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4.18 of 5 stars 4.18  ·  rating details  ·  78 ratings  ·  11 reviews
In this gathering of work from the past fifteen years, Wendell Berry offers poems of remembrance and regeneration, celebrating life's complexities from the domestic to the eternal. The heart of this collection is a sequence written during Berry's father's final years -- poems that shimmer with compassion, grief, great loss and great love.
Paperback, 88 pages
Published April 1st 1997 by Counterpoint (first published 1994)
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Micah McCarty
Wow. There was a section at the end of poems he had written about his father that were devastatingly beautiful. I can't imagine watching a parent slowly deteriorate into confusion and sickness. I know that day will come. And I know that on that day I will return to these poems as a source for my own struggles and healing. Wendell Berry is simply my favorite author. Everything he writes connects with me on so many levels. The book is worth the price simply for this one poem entitled For and Absen...more
In the last few months, the poetry of Wendell Berry caught my attention. But this summer, Wendell Berry has become one of my very favorite writers. I recently checked this book out at my local library, started reading, got hooked, and finished it in one day. It was a wonderful reading experience, more enjoyable than any book I've read for a long time. (And I'm glad I didn't come across his works till this year - I don't think I could have enjoyed Berry before I turned 30.) At times Berry gets a...more
Anglo-Saxon Protestent Heterosexual Men

Come, dear brothers,
let us cheerfully acknowledge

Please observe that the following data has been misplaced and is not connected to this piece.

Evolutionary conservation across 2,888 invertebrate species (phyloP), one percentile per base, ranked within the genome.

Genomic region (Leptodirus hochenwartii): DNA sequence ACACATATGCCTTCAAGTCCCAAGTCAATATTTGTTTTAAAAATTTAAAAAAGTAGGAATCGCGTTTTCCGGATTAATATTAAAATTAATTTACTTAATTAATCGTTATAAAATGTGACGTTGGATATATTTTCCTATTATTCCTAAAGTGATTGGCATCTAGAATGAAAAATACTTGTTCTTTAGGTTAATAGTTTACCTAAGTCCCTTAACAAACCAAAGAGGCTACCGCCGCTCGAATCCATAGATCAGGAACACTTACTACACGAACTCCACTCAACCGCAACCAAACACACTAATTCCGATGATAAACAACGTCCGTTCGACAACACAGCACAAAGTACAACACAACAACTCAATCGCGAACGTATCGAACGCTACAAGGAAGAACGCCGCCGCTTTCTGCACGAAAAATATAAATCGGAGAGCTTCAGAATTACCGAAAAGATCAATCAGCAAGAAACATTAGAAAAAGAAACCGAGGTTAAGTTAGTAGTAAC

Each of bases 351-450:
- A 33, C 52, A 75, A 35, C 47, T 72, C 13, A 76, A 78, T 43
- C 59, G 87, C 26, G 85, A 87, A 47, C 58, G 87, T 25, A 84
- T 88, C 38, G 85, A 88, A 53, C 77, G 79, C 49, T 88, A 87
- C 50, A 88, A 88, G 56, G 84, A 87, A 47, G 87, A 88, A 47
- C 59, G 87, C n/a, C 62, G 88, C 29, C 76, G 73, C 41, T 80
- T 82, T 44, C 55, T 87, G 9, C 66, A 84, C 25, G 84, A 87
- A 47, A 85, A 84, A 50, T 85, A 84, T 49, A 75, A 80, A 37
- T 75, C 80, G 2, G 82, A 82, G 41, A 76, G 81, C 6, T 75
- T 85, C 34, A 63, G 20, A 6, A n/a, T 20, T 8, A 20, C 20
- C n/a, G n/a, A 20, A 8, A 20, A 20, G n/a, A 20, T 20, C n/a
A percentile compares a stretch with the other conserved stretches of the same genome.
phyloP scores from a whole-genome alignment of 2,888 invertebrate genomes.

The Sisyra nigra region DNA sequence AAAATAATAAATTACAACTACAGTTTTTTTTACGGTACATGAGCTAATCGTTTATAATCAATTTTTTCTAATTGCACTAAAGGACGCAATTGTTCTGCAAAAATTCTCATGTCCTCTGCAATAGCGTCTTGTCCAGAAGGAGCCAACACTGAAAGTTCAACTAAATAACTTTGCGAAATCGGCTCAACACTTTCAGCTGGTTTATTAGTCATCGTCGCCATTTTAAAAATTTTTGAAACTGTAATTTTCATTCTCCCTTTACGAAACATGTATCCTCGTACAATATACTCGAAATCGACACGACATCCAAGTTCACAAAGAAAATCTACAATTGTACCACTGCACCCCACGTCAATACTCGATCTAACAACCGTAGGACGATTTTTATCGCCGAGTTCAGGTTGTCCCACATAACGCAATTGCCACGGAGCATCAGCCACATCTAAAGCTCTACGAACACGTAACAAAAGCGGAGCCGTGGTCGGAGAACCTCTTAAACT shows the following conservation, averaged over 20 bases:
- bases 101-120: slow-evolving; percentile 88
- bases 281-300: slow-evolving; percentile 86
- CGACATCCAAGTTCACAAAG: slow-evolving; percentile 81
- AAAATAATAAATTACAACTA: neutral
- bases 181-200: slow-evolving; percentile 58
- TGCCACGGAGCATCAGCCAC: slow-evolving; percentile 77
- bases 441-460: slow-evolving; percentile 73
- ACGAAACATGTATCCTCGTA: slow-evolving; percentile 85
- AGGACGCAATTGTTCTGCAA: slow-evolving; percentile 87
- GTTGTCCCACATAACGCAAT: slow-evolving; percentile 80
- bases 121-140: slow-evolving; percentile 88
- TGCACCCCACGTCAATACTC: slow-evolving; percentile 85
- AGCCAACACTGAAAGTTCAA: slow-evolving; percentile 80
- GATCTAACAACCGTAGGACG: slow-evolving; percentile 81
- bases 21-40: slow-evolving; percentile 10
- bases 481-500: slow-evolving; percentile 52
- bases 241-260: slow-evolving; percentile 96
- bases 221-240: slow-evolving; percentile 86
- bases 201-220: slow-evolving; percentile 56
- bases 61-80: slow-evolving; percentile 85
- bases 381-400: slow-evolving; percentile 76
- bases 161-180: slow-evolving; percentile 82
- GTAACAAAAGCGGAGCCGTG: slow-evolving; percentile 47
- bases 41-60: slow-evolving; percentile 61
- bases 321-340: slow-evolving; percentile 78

that we are the last hope of the world,
for we have no excuses,
nobody to blame but ourselves.
Who is going to sit at our feet
and listen while we bewail
our historical sufferings? Who
will ever believe that we also
have wept in the night
with repressed longing to become
our real selves? Who will
stand forth and proclaim
that we have virtues and talents
peculiar to our category? Nobody,
and that is good. For here we are
Maughn Gregory
One is startled at how Berry moves between poems of human intimacy, community and relationship to nature, and poems of political diatribe -- until one realizes that they are two inseparable aspects of his wisdom: his take on what makes a worthwhile life and what makes that possible.
Absolutely stunning. From his love poems, to those against the American way of overindulgence and greed, to the poignant looks at his father, Berry is at the top of my list of American poets.

If you don't read a lot of poetry (or any) this would be a great start!


Colleen O'Neill Conlan
It was The Wild Rose that brought me to this collection, and yes, that poem is lovely. The last section is a series of poems about his father: "he was / my enemy...[and] by God / the truest teacher in my life." The last poem, "Come Forth," is a stunner.

"You look at me, you give a light, which I bear and return, and we are held, and all is held, in this look- we burn and see by our own light."
If nothing else, read the closing set of poems, In Extremis, about addressing his father's death. Hits the nail on the head.
Excellent first section. Fourth section was also of interest, but the middle sections were somewhat letdowns.
my favorite book of poetry by one of my favorite poets
Sarah Pascarella
Berry is my favorite poet.
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Wendell Berry is a conservationist, farmer, essayist, novelist, professor of English and poet. He was born August 5, 1934 in Henry County, Kentucky where he now lives on a farm. The New York Times has called Berry the "prophet of rural America."
More about Wendell Berry...
Jayber Crow Hannah Coulter The Unsettling of America: Culture and Agriculture The Collected Poems, 1957-1982 Sex, Economy, Freedom, and Community: Eight Essays

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“How joyful to be together, alone
as when we first were joined
in our little house by the river
long ago, except that now we know

each other, as we did not then;
and now instead of two stories fumbling
to meet, we belong to one story
that the two, joining, made. And now

we touch each other with the tenderness
of mortals, who know themselves”
More quotes…